In "Why self-deleting data may be the solution", Data Strategy
editor David Reed comes up with the appealing thought that now may be the time to invent self-deleting data. He writes:
"Records that automatically removed themselves from a database after a given period of time would answer some critical issues currently facing the data industry -- growing customer resistance to providing personal information, compliance with the Data Protection Act, even respecting individual Human Rights.
... consider the current debate over retention of DNA profiles of innocent people. The UK already has the largest DNA database in the world and the idea has even been floated of capturing genetic data on everybody at birth. Yet a citizen's inquiry set up by the Human Genetics Commission recently not only rejected universal coverage, but also urged that the innocent - and criminals with spent convictions - should have their profiles deleted. Instead of having … Continue Reading ››
In "Cloud computing takes hold despite privacy fears" Heather Havenstein (Computerworld) 09/15/2008 writes for Networkworld
that, although computer users are increasingly making use of 'cloud computing'
, availing themselves of web-based computer software applications packages and storage facilities, many have become increasingly concerned about the security of their personal data, according to a study released late last week from the Pew Internet & American Life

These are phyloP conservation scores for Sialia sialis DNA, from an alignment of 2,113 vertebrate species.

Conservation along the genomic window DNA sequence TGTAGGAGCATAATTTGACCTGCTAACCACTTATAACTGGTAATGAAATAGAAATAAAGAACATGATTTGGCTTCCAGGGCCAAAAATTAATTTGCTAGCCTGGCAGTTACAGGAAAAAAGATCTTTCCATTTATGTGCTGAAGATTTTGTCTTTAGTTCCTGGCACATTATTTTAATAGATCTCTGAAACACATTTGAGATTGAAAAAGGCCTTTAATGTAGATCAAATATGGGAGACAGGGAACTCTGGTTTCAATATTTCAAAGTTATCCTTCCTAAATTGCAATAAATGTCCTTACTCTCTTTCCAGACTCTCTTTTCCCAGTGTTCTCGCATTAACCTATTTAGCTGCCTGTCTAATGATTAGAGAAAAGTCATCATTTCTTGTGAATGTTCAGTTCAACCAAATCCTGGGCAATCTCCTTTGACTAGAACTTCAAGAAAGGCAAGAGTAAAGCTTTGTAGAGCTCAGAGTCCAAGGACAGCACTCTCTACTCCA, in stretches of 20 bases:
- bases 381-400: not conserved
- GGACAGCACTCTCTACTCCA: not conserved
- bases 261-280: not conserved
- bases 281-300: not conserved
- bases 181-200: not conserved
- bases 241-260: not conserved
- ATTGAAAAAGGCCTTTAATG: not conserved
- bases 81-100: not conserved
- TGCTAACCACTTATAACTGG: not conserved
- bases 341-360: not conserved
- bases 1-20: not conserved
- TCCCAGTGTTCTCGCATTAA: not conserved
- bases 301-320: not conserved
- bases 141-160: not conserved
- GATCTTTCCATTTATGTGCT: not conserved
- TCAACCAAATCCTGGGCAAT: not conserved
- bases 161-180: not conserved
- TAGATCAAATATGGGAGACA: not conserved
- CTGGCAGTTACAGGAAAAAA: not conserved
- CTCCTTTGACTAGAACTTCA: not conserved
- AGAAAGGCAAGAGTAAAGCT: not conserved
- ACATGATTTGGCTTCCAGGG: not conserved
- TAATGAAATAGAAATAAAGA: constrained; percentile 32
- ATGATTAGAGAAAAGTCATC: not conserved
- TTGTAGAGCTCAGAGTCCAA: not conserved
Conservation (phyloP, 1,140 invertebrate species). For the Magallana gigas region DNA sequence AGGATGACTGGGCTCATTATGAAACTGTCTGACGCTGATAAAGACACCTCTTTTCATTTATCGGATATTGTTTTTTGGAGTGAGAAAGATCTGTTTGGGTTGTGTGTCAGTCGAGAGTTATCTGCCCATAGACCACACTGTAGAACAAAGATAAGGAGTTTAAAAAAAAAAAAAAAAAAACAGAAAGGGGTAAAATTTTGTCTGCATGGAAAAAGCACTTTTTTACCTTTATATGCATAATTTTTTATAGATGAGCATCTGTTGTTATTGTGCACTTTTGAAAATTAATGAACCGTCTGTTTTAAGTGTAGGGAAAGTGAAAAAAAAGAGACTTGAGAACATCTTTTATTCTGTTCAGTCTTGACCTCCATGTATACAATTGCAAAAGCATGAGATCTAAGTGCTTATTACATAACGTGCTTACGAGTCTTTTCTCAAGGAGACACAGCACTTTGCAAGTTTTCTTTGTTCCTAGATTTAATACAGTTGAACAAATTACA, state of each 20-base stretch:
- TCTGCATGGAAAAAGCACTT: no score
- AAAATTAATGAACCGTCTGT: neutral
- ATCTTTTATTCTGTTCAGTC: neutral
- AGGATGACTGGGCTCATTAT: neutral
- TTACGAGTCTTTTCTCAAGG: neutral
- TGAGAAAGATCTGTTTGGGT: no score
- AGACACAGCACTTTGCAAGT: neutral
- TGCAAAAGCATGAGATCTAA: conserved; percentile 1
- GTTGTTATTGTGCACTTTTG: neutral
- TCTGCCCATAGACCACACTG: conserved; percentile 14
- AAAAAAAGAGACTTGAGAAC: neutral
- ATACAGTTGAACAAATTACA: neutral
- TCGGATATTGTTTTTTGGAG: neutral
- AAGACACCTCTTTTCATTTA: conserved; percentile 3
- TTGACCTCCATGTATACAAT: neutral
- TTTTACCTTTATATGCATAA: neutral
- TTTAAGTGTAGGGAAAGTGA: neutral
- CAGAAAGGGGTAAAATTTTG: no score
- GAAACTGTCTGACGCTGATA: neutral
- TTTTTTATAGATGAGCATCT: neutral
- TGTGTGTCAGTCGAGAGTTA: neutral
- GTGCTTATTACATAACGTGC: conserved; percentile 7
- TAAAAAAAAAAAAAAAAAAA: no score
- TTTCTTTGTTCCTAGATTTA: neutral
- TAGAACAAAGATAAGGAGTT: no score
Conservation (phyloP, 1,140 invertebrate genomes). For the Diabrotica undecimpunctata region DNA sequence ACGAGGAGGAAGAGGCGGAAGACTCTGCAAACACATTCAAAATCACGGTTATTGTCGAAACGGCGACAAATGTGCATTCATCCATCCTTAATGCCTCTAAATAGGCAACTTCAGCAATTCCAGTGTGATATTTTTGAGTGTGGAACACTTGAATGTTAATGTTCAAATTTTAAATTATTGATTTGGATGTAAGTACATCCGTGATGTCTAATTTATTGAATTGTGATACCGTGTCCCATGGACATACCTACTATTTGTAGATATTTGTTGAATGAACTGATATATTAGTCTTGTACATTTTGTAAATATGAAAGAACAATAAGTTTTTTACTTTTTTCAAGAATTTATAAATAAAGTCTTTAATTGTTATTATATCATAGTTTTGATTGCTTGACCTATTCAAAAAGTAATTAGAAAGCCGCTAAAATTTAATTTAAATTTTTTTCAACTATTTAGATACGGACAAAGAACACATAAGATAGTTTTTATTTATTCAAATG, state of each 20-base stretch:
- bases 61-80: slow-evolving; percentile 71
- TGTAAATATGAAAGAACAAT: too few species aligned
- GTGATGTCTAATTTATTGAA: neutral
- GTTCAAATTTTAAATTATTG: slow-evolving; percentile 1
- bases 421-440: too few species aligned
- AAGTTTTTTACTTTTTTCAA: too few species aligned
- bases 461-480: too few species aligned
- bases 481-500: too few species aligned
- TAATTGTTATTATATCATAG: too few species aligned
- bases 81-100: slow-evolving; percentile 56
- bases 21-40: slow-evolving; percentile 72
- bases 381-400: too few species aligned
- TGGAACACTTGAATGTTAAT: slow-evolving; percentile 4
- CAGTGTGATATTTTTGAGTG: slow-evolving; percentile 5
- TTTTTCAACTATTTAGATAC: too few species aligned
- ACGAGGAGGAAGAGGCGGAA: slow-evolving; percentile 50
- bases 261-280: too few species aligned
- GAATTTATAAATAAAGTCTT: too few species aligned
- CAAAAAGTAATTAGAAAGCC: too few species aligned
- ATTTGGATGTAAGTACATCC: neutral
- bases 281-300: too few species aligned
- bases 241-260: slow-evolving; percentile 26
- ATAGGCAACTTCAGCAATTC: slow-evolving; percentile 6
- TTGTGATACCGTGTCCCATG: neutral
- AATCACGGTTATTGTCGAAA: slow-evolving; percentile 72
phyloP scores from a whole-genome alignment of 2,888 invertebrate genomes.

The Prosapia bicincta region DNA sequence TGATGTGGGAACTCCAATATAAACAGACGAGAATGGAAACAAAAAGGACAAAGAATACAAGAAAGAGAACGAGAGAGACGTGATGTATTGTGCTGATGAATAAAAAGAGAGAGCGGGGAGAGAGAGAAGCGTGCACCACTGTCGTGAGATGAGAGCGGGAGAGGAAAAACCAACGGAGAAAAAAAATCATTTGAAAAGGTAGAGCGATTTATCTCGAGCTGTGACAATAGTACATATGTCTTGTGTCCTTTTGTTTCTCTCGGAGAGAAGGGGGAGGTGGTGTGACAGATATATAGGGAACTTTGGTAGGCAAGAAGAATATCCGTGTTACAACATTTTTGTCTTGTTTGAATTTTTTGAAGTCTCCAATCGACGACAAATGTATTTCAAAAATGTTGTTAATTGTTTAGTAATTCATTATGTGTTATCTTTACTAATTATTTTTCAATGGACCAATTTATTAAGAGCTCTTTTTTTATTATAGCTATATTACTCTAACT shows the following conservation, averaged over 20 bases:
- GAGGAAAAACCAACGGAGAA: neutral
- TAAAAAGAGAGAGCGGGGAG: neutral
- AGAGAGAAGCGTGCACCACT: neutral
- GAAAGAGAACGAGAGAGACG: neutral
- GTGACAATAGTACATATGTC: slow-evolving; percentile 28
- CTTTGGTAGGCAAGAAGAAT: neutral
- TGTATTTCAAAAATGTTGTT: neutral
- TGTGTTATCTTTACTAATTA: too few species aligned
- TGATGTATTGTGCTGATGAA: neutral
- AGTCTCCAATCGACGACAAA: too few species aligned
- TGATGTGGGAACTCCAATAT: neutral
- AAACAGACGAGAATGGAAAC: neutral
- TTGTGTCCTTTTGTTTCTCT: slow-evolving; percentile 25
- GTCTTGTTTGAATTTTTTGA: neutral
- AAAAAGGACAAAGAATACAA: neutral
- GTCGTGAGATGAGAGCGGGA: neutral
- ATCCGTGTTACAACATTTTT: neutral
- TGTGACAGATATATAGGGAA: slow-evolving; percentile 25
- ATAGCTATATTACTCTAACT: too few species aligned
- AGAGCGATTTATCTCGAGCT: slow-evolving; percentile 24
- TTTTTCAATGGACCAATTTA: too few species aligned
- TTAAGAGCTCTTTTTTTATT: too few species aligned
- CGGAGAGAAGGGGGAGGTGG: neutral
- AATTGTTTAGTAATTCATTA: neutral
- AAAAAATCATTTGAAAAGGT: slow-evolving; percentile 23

project. According to that study
* 69% of online users practised one or more forms of cloud computing;
* 56% use webmail services like Hotmail or Gmail;
* 34% store photos online;
* 29% use online applications like Google Document or Adobe Photoshop Express.
However, the convenience and ease of use has its downside too. According to a spokesman for Pew:
"Even as large numbers of users turn to 'cloud computing' applications, many may lack a … Continue Reading ››
Technology Update for the Third Quarter was released last week. The text is available as a pdf file here
. It contains, among other things, a short feature entitled "Increased inspection powers and higher notification fees?". The abstract is as follows:
"The Government has been consulting on changes which, if implemented, will impact all data controllers. These include proposals to increase the Information Commissioner's inspection powers and to introduce sliding scale notification fees. Organisations "opting-in" to good practice assessments would be given immunity from the new fines for data protection breaches, which are likely to be introduced next year".
If you would like to receive subsequent issues of this Update regularly, please email Marc Dautlich here